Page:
"For the first time in nearly a decade we have halted parts of Iran's nuclear program" announced a jubilant Barack Obama after the news of the just-signed Geneva six-month interim agreement with Iran.
But the American goal for the accord was that the Iranians not "advance their program" of building a uranium nuclear bomb (and perhaps a plutonium bomb too); the apparent deal exactly permits such advancement, plus sanctions relief to Tehran worth about US$9 billion.
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General Abdel Fattah al-Sisi overthrew Mohamed Morsi on July 3, the
military-led government has been engaged in a ferocious crackdown of the Muslim
Brotherhood and more broadly of Islamists (though some, like the Salafis of the
Nour party, playing their hand carefully, have generally avoided trouble so
Continue reading "MIDDLE EAST FORUM: Global Ramifications of the Anti-Muslim Brotherhood Campaign in Egypt By DANIEL PIPES" »
In April, the city of Boston was effectively under military curfew because two terrorists were on the loose. Now, fears of al-Qaeda attacking has led the U.S. government to close 21 U.S. embassies in Muslim-majority countries and then issue a worldwide travel alert announcing that "Terrorists may elect to use a variety of means and weapons and target both official and private interests. U.S. citizens are reminded of the potential for terrorists to attack public transportation systems and other tourist infrastructure."
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I was appalled to learn a week ago that the
Israeli prime minister had apologized to his Turkish counterpart for his
government's actions during the Mavi Marmara incident, seeing this as feeding
the Turkish government's inflated sense of grandeur and power.
prediction was born out in spades.
Continue reading "On Second Thought … Maybe that Israeli Apology to Turkey was a Good Idea By DANIEL PIPES " »
November 15, 2012
Cross-posted from National Review Online, The Corner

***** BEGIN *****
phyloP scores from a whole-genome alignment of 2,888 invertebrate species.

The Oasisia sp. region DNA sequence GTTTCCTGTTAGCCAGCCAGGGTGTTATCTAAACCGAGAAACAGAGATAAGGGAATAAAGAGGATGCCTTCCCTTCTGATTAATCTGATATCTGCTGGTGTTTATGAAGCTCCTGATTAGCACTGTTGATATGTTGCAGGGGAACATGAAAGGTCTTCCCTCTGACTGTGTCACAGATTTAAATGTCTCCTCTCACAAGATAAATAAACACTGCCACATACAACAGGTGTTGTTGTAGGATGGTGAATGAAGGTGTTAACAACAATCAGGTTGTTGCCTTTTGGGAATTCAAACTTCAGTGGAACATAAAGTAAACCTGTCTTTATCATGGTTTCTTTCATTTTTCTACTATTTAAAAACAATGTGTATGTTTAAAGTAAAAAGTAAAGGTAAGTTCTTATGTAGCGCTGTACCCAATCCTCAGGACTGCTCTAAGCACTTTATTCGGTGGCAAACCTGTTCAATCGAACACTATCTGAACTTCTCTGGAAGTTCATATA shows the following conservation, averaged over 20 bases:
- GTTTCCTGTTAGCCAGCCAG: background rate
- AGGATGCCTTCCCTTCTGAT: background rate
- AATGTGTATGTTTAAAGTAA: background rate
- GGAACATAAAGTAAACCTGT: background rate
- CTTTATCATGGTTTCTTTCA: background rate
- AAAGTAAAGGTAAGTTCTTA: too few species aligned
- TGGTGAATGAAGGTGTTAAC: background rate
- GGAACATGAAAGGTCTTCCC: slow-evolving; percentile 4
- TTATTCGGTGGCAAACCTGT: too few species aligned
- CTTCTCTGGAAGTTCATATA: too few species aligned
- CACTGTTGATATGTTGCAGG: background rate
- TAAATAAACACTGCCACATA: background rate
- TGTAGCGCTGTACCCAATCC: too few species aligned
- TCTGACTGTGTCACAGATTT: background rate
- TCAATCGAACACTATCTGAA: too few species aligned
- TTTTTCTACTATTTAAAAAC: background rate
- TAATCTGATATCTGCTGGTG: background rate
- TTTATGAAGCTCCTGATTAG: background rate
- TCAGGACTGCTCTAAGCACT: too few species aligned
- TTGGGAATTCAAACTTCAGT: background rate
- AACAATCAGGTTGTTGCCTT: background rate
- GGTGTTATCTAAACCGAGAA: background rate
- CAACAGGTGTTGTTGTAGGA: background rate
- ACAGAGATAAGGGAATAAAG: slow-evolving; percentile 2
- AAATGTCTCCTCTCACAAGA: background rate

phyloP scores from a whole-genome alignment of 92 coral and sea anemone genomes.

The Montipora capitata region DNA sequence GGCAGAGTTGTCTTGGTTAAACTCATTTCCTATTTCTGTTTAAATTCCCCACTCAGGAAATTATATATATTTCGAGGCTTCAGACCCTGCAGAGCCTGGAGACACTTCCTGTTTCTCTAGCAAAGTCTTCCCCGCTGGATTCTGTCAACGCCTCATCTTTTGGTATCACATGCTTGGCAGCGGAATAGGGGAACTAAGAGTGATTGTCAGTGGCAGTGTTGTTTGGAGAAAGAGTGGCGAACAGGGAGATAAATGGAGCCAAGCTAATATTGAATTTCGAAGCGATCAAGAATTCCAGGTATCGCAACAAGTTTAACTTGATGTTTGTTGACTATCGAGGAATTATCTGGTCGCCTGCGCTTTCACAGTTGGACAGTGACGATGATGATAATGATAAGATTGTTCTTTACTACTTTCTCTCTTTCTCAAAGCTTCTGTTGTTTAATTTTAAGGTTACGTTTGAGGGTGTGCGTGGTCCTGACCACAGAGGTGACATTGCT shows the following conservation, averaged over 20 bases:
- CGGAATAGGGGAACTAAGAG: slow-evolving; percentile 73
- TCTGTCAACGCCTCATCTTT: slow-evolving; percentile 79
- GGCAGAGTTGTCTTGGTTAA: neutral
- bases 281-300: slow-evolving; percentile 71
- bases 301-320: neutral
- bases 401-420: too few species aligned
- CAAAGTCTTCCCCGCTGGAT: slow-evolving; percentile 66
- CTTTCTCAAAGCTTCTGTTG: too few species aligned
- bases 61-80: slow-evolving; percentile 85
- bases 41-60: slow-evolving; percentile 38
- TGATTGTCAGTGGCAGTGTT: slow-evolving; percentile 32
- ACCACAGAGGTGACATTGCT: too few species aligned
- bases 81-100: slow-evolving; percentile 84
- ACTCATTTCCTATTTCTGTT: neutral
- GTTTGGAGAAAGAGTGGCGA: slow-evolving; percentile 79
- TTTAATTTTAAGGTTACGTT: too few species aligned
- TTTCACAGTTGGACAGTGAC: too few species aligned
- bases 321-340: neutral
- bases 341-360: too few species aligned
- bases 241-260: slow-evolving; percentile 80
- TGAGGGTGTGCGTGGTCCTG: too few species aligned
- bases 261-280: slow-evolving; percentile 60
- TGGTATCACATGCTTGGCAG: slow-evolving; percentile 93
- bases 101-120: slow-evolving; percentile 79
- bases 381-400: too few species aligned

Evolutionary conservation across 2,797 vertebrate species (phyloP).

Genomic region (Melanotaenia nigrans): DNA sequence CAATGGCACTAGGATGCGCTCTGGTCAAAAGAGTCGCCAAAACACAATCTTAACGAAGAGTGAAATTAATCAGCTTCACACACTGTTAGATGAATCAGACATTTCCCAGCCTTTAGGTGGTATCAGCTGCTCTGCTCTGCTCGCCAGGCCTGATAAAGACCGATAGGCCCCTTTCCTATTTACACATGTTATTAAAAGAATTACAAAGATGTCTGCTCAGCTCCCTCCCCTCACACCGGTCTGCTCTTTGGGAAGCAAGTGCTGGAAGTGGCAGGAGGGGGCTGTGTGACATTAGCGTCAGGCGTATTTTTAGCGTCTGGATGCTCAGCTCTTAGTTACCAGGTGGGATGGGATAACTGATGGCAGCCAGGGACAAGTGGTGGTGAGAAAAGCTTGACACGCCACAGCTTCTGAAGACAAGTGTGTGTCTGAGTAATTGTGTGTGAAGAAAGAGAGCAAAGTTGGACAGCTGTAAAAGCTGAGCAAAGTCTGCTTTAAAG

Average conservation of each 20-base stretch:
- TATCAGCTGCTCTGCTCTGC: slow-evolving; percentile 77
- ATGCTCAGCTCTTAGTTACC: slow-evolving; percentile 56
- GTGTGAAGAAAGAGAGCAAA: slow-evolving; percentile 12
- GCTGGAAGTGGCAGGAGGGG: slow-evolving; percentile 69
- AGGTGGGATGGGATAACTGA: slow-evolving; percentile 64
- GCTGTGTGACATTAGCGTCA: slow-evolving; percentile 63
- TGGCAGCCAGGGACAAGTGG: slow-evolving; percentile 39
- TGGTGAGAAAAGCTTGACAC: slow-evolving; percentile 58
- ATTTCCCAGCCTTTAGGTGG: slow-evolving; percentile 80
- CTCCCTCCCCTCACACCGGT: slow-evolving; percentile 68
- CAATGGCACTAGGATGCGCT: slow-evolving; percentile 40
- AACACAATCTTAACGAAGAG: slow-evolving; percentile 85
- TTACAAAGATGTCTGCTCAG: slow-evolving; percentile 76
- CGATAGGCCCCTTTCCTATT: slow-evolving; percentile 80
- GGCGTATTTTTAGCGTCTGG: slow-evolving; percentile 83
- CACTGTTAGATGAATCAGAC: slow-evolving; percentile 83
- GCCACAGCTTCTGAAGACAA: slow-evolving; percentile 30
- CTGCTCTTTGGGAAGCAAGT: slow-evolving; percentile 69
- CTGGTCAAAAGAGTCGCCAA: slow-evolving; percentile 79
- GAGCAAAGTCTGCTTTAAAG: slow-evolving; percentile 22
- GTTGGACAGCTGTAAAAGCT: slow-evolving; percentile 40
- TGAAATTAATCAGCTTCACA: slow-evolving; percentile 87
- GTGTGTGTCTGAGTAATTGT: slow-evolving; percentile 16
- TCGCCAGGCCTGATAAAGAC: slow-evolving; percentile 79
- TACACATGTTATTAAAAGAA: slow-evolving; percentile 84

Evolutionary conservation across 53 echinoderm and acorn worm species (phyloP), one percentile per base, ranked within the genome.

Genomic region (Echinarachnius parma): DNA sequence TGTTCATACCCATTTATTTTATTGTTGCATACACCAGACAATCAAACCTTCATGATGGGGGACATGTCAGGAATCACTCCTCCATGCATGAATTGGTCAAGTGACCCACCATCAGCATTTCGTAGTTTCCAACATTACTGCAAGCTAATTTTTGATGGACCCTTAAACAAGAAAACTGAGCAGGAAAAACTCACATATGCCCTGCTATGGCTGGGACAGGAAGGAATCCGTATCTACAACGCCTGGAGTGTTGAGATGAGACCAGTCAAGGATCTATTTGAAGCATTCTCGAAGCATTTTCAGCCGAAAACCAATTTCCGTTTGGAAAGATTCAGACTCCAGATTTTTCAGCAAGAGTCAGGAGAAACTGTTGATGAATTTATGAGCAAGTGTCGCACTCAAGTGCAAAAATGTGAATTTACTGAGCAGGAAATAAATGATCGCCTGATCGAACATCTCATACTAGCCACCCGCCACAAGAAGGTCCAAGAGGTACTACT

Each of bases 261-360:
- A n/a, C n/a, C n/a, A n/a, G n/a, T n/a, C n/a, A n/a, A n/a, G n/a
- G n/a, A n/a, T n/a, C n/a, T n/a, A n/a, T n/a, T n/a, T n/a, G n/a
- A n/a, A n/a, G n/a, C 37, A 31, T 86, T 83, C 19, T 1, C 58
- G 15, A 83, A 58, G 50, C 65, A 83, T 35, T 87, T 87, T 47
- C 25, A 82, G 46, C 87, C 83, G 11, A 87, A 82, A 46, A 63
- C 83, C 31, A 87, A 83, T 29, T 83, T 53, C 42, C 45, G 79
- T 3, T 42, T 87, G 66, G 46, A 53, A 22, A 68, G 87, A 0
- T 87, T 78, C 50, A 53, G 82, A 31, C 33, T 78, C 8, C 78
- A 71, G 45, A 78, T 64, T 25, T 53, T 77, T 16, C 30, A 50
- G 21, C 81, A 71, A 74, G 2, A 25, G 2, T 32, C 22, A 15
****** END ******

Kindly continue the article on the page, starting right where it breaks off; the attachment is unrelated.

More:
Two observations about the hostilities that began on November 10:
(1) The old Arab-Israeli wars were military clashes, the recent ones are political clashes. The wars of 1948-49, 1967, and 1973 were life-and-death struggles for the Jewish state. But the wars of 2006, 2008-09, and now 2012 are media events in which Israeli victory on the military battlefield is foreordained and the struggle is to win public opinion. Opeds have replaced bullets, social media have replaced tanks. Will Israel prevail in arguing that its enemy initiated offensive action? Or will those enemies, Hamas or Hezbollah, convince observers that Israel is an illegitimate regime whose recourse to force is criminal? The war must be fought primarily as a media event.
Continue reading "Reflections on Current Hamas-Israel Hostilities By DANIEL PIPES" »
Cross-posted from National Review Online
JUNE 23, 2012 -- There appears to be agreement on the basic facts: a Turkish F-4 (see photo below) violated Syrian airspace and the Syrian military shot it down over its territorial waters. Further, there is no dispute that the AKP-led Turkish government has for months offered sanctuary and armed the Syrian opposition forces in what amounts to a civil war in Syria between a hideous, brutal tyranny and an increasingly Islamist opposition. The Turkish leadership, even while accepting that its plane violated Syrian airspace, is growling about retaliation. The Syrian government has done its best to tamp down Turkish anger.
Continue reading "Thoughts on the Syrian Downing of a Turkish Warplane By DANIEL PIPES " »
December 17, 2011.
Cross-posted with express permission from National Review Online. http://www.danielpipes.org/blog/2011/12/the-slap-heard-around-the-world
A year ago to the day, Officer Fadiya Hamdi slapped fruit vendor Mohammed Bouazizi across the face in the small Tunisian town of Sidi Bouzid, setting off upheavals that caused three seeming Arab dictators-for-life to lose power: Ben Ali of Tunisia resigned on January 14, Mubarak of Egypt resigned on February 11, and Qaddafi of Libya was killed on October 20. (In addition, Saleh of Yemen resigned on November 23 but that appears to be more a ruse to hang on to power than his really leaving office.)
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Published with express permission by the author and replicated herein; first published in the National Review Online on July 27, 2011.
Scandinavia may look idyllic from a distance, what with royal families and prime ministers almost without security, but it has endured its fair share of violence, from the assassination of Swedish prime minister Olof Palme to two school massacres in one year in Finland, one killing eight, the other ten. Anders Behring Breivik's rampage, in other words, was hardly unprecedented.
Continue reading "Norway's Terrorism in Context By DANIEL PIPES" »
Cross-posted from National Review Online
In a much-touted speech today bearing the modest title "Remarks by the President on the Middle East and North Africa," Barack Obama responded to the Arab revolt of the past five months with elements, common sense and even eloquence ("through the moral force of nonviolence, the people of the region have achieved more change in six months than terrorists have accomplished in decades"). He also defined a U.S. policy in support of reform and against violence that I find worthy of discussion and debate.
Continue reading "Obama's Failed Middle East Speech By DANIEL PIPES" »